TREVOR FRANCIS rarely has a need to feel sheepish when reflecting on his playing career. After all, when you’ve scored the winning goal in a European Cup final, earned more than 50 caps for your country and held a record transfer fee, there are plenty of positives to talk about.

It is only when in the company of Rangers fans, then, that the man who became the first £1million player when he signed for Nottingham Forest before scoring the goal that made them European champions, has cause to feel slightly awkward.

“I feel a little bit embarrassed that I’m held in such high esteem by Rangers fans,” he admits during a chat to promote his new autobiography, One In A Million.

HeraldScotland: Winning goalscorer Trevor Francis with the 1979 European CupWinning goalscorer Trevor Francis with the 1979 European Cup

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“Whenever I meet them they’re always so decent with me. And I keep thinking to myself, 'well, I didn’t do much there'. I could have contributed so much more.”

It comes as a surprise to the 64 year-old that his stay was only six months – “I was sure it was a bit longer than that” – after his former Sampdoria team-mate Graeme Souness asked him to join him in Glasgow in September 1987.

Francis was used only sparingly but still chalked up a few memories that he recounts in the book, including scoring in the penalty shoot-out in the League Cup final win over Aberdeen and playing in the chaotic Old Firm game that led to four players appearing in court. He departed for QPR the following March but that period in Scottish football still resonates with him.

“It was too short but incredibly enjoyable,” he adds. “I still have lovely memories of my time in Glasgow and I always will be a big follower of Rangers.

“I have such huge respect for Graeme. He’s been such a good friend and always will be. But I still think I could have done so much more for Rangers than I was able to show. He brought me over primarily to play in Europe but I felt I was underused and would have liked to have played more often."

It wasn’t all positive. The scourge of sectarianism visited Francis and his family, a culture shock to someone unaccustomed to the Glasgow way of life. In the book he writes about being put off buying a house in a development in Bothwell as it was “for Catholics”, and a young fan being scolded by his dad for asking for an autograph with a green pen.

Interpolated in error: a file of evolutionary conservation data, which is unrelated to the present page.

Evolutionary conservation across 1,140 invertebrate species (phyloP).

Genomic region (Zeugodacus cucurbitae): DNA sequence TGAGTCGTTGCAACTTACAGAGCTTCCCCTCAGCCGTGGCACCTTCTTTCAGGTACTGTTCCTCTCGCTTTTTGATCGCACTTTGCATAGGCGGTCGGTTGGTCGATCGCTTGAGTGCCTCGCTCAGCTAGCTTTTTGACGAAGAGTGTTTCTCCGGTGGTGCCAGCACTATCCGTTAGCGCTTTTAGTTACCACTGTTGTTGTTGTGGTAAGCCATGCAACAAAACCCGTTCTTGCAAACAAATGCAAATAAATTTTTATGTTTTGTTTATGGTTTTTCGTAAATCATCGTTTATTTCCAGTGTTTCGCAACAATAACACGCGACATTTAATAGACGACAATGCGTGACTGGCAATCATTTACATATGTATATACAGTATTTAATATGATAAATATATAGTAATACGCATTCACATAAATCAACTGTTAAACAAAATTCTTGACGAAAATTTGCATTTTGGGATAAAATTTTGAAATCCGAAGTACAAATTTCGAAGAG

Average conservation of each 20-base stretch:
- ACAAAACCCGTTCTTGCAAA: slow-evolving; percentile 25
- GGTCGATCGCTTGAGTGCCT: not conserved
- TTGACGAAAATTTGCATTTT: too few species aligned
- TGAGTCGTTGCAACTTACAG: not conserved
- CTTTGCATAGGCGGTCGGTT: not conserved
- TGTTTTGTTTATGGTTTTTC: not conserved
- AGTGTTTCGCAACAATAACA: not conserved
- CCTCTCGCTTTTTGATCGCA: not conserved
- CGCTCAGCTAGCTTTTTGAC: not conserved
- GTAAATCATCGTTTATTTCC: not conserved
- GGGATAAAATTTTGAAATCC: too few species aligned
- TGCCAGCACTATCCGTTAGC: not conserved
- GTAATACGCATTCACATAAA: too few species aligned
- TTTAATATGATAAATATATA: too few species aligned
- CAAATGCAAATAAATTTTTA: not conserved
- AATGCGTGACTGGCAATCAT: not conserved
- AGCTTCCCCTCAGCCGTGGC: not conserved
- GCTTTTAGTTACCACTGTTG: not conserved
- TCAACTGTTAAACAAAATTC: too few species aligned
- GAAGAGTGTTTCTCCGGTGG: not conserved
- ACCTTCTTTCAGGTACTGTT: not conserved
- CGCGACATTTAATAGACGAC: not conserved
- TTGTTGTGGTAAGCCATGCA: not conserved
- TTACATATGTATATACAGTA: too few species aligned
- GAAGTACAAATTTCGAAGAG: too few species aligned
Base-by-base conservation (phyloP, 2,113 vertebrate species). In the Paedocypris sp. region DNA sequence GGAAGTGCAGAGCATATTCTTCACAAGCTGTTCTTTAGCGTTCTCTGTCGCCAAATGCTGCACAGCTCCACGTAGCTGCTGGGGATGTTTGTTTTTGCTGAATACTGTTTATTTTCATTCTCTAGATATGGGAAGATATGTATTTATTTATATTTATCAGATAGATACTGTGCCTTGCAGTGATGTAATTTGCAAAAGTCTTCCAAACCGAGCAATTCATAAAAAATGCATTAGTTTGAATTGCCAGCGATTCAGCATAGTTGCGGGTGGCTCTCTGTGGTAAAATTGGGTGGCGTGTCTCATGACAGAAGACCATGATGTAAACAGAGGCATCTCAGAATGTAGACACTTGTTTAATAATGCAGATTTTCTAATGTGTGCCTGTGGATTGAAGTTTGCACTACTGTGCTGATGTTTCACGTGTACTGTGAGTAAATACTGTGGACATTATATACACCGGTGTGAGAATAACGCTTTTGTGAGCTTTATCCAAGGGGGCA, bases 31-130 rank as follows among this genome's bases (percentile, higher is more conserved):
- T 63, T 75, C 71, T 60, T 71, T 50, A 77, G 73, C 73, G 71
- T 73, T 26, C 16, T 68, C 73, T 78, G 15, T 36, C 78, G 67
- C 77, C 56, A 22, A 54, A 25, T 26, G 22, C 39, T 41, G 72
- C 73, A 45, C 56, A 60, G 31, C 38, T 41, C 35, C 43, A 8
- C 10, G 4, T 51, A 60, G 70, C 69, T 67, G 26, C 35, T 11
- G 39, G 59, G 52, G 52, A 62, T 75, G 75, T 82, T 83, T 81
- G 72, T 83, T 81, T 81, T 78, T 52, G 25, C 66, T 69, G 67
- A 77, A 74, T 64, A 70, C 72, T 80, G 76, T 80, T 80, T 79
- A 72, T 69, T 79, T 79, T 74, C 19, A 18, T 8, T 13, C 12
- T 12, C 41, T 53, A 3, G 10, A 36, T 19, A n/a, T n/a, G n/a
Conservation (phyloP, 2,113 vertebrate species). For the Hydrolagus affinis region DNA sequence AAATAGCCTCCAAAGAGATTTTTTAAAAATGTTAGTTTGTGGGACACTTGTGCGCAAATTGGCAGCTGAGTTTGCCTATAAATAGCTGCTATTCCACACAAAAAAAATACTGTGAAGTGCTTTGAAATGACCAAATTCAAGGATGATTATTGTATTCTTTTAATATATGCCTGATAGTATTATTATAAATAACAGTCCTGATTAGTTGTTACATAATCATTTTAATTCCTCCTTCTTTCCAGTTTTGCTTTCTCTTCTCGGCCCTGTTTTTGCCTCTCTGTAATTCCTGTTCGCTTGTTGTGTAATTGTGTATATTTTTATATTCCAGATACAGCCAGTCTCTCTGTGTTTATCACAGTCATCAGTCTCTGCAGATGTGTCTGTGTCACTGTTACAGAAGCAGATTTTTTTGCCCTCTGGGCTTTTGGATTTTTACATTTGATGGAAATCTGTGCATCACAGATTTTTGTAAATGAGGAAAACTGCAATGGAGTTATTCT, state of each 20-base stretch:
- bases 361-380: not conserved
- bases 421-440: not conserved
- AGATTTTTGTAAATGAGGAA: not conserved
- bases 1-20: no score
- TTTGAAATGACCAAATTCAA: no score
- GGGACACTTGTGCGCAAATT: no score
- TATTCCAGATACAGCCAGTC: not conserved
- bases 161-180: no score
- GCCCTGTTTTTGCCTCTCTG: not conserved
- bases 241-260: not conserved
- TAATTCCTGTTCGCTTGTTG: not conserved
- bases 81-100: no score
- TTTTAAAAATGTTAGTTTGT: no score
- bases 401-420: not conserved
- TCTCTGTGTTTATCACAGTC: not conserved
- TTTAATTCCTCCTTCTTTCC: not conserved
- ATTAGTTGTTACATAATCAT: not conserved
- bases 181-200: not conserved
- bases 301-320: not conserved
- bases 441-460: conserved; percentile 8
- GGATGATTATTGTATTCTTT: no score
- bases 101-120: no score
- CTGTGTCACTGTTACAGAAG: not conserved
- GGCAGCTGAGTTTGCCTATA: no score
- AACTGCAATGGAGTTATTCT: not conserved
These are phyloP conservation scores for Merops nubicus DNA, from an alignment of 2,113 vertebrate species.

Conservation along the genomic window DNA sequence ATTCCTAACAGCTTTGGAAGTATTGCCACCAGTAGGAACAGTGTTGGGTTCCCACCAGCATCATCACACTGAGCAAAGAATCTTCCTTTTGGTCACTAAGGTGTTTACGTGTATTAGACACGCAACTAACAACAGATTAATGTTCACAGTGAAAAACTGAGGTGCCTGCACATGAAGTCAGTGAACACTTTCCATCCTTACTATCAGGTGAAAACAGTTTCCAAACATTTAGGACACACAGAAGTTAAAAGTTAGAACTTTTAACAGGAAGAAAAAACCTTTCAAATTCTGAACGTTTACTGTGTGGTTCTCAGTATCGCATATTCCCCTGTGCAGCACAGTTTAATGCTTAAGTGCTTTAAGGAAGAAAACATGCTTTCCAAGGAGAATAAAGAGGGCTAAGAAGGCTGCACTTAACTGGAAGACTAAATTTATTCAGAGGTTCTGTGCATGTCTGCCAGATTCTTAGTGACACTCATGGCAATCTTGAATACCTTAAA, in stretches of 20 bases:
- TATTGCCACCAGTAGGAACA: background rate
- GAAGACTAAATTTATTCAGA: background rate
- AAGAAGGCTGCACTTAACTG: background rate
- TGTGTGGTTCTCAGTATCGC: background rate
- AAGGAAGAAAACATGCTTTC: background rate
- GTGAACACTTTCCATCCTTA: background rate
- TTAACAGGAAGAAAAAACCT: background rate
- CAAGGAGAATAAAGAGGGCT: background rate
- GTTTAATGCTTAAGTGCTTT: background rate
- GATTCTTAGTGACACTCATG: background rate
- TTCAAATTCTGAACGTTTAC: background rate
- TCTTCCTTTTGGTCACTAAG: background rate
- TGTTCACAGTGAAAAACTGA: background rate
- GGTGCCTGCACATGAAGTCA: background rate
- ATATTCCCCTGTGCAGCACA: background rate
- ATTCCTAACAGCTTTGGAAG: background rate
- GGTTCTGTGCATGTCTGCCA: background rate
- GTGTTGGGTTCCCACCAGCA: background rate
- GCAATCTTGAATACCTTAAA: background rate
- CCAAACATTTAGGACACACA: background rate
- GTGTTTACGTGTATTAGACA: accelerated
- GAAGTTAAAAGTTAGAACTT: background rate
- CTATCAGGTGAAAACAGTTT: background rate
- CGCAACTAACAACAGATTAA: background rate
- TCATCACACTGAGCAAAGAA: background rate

“I felt it was worthy of mention in the book. If things like that were a surprise to me, then I’m sure it will be a surprise to a lot of people who read it. I’m sure Scottish people might be thinking, 'why is he mentioning that?' as it won’t be new to them. But I was very surprised about all of the stuff at the time.”

Francis left Ibrox without winning a league title but can still claim to be one of the architects of Rangers’ subsequent nine-in-a-row success. Souness had been appointed Ibrox manager while the pair were still together at Sampdoria and leant heavily on his friend’s recommendations, including Terry Butcher and Chris Woods, as he looked to create a squad from scratch.

“It was nice to have played a part in that from the very, very start. Graeme sent one of the old Liverpool scouts to watch Rangers before he had taken over to see what would be needed. And the message came back that he would need nine players.

HeraldScotland: Trevor Francis is presented with a Sampdoria strip in 2012Trevor Francis is presented with a Sampdoria strip in 2012

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“I remember we were resting in our hotel room ahead of a game against Napoli and we were discussing different signing possibilities for Rangers. So I felt I played a small part in what he would go on to achieve in Scotland.”

It was Francis who suggested to Sampdoria that they should sign Souness from Roma and the pair have been friends ever since. Debate over Scotland’s best ever player tends to be a straight shoot-out between Denis Law and Kenny Dalglish but Francis feels Souness deserves to be in the equation, too.

“He was a very, very good midfield player. It’s hard for me to say as an Englishman where Graeme ranks overall but I think if you ask anyone in England for names of great Scottish players then most people would mention Souness alongside Dalglish and Law. Graeme belongs in that category.”

Francis has returned recently to media work, having lost his enthusiasm for it following the death of his wife, Helen, a few years ago. Italian football remains his predominant passion but he also retains an interest in the Scottish game, especially since Steven Gerrard’s appointment as Rangers manager.

“That’s an unbelievable first job for Gerrard to have in management,” he added. “And he’s doing pretty well so far. I think a lot of it will depend on how much financial backing he receives. He’s got them up to second place but there’s still a considerable way to go before they can close in on Celtic.

“But Gerrard is doing well and I like his attitude. He’s very calm and transmits that to his players. You don’t see him ranting and raving too much on the touchline. He’s a good guy and I hope he does well there at a special club.”

- One in a Million: The Trevor Francis Story, with Keith Dixon, Pitch Publishing, £19.99